Letter to Young Girls (Ruskin)


By J. Ruskin, LL.D.

I have promised an answer to the following pretty little initial-signed petition; and will try to answer fully, though I must go over ground crossed often enough before. But it is often well to repeat things in other times and words:—

"16th March, 1876.

"Sir, — Being very much interested in the St. George's Society, we venture to write and ask you if you will be so kind as to send us the rules, as, even if we could not join it, we should so like to try and keep them. We hope you will excuse our troubling you, but we do not know how else to obtain the rules.

"We remain, yours truly."

My dear children, the rules of St. George's Company are none other than those which, at your baptism, your godfathers and godmothers promised to see that you should obey—namely, the rules of conduct given to all His disciples by Christ, so far as, according to your ages, you can understand or practise them. But the Christian religion being now mostly obsolete, (and worse, falsely professed) throughout Europe, your godfathers, and godmothers, too probably, had no very clear notion of the Devil or his works, when they promised you should renounce them; and St. George hereby sends you a splinter of his lance, in token that you will find extreme difficulty in putting any of Christ's wishes into practice, under the present basilisk power of society.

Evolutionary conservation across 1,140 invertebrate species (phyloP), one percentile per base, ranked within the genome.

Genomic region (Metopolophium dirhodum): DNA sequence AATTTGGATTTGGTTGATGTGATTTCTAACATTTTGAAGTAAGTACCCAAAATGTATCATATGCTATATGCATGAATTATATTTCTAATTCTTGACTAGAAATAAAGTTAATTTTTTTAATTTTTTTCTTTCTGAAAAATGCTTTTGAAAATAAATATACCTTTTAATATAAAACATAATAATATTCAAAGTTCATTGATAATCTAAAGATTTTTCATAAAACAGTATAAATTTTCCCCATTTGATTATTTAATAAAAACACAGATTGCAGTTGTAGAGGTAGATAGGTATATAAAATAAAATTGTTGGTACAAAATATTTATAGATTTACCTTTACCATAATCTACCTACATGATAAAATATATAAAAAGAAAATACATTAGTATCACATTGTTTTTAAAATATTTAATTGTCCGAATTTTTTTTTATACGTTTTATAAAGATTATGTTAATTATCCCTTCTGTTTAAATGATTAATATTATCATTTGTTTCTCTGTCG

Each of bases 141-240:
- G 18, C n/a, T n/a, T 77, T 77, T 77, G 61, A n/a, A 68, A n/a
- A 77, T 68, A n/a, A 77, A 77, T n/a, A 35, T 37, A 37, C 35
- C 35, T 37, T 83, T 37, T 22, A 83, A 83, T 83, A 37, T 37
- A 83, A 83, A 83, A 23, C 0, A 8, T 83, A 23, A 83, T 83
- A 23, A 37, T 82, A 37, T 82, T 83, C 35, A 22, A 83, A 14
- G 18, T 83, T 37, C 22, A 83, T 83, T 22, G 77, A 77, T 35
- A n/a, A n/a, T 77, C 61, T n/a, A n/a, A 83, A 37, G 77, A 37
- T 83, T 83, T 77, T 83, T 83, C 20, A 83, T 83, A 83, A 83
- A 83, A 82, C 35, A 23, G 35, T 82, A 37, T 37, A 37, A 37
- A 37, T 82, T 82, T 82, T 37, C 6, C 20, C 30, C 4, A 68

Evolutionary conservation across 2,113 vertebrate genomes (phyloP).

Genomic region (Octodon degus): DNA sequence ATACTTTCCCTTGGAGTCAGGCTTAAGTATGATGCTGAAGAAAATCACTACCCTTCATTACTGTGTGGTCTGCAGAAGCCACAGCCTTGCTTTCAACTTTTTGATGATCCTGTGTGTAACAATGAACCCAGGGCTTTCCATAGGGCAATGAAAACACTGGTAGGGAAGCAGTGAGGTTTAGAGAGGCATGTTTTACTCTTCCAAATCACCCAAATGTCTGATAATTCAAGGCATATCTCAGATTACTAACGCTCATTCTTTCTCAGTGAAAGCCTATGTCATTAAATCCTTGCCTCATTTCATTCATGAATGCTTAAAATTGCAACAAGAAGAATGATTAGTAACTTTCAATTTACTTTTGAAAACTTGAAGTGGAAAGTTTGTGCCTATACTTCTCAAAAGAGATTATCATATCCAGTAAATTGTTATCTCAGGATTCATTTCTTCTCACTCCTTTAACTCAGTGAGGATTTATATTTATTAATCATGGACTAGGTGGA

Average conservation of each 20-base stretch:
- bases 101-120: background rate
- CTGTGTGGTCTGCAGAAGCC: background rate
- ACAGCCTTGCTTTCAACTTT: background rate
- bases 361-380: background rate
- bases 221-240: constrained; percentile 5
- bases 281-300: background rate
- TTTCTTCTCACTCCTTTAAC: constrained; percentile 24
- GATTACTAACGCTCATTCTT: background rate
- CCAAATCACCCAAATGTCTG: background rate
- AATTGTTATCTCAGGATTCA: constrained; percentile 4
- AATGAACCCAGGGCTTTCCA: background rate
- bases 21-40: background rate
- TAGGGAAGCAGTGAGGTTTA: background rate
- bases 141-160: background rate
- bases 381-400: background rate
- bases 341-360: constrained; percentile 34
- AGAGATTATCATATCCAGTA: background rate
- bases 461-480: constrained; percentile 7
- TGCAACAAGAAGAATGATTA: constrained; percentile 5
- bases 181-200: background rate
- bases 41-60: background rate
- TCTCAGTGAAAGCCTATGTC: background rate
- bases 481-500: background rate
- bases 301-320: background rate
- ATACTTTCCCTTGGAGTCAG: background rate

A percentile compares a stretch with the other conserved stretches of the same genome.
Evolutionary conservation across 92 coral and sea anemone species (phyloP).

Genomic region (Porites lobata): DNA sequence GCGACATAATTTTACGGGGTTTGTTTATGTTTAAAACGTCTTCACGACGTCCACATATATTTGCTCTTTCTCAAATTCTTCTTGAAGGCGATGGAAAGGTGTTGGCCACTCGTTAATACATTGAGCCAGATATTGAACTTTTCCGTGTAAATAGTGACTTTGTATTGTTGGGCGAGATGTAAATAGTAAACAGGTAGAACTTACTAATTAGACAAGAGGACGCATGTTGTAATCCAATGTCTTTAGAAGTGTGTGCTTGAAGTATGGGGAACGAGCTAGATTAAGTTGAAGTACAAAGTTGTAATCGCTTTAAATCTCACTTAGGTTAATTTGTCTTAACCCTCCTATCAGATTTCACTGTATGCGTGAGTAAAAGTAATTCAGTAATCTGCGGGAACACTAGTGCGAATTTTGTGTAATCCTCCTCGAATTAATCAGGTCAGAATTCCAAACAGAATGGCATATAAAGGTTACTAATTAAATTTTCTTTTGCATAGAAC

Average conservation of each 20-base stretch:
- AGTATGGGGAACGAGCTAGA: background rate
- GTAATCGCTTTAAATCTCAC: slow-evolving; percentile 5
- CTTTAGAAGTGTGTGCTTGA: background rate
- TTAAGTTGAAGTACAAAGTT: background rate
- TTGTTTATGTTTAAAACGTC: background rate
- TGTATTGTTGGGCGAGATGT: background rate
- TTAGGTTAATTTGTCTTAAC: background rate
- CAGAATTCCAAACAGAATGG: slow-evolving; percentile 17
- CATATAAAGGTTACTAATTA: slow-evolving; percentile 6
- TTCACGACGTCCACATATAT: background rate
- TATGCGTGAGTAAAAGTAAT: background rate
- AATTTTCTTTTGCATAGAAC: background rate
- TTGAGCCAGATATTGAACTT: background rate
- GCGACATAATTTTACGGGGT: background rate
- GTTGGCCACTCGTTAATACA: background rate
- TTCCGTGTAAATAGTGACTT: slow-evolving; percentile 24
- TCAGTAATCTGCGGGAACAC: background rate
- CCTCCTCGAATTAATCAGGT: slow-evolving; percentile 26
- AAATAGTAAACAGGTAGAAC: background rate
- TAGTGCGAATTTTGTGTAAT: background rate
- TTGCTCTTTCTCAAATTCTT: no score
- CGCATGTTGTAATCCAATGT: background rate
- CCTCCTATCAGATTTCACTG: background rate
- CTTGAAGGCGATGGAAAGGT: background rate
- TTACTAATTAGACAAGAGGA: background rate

Nevertheless, St. George's first order to you, supposing you were put under his charge, would be that you should always, in whatever you do, endeavour to please Christ; (and He is quite easily pleased if you try;) but in attempting this, you will instantly find yourself likely to displease many of your friends or relations: and St. George's second order to you is that in whatever you do, you consider what is kind and dutiful to them also; and that you hold it for a sure rule, that no manner of disobedience to your parents, or of disrespect and presumption towards your friends, can be pleasing to God. You must therefore be doubly submissive: first in your own will and purpose, to the law of Christ; then in the carrying out of your purpose, to the pleasure and orders of the persons whom He has given you for superiors. And you are not to submit to them sullenly, but joyfully and heartily; keeping nevertheless your own purpose clear, so soon as it becomes proper for you to carry it out.

Under these conditions, here are a few of St. George's orders for you to begin with:—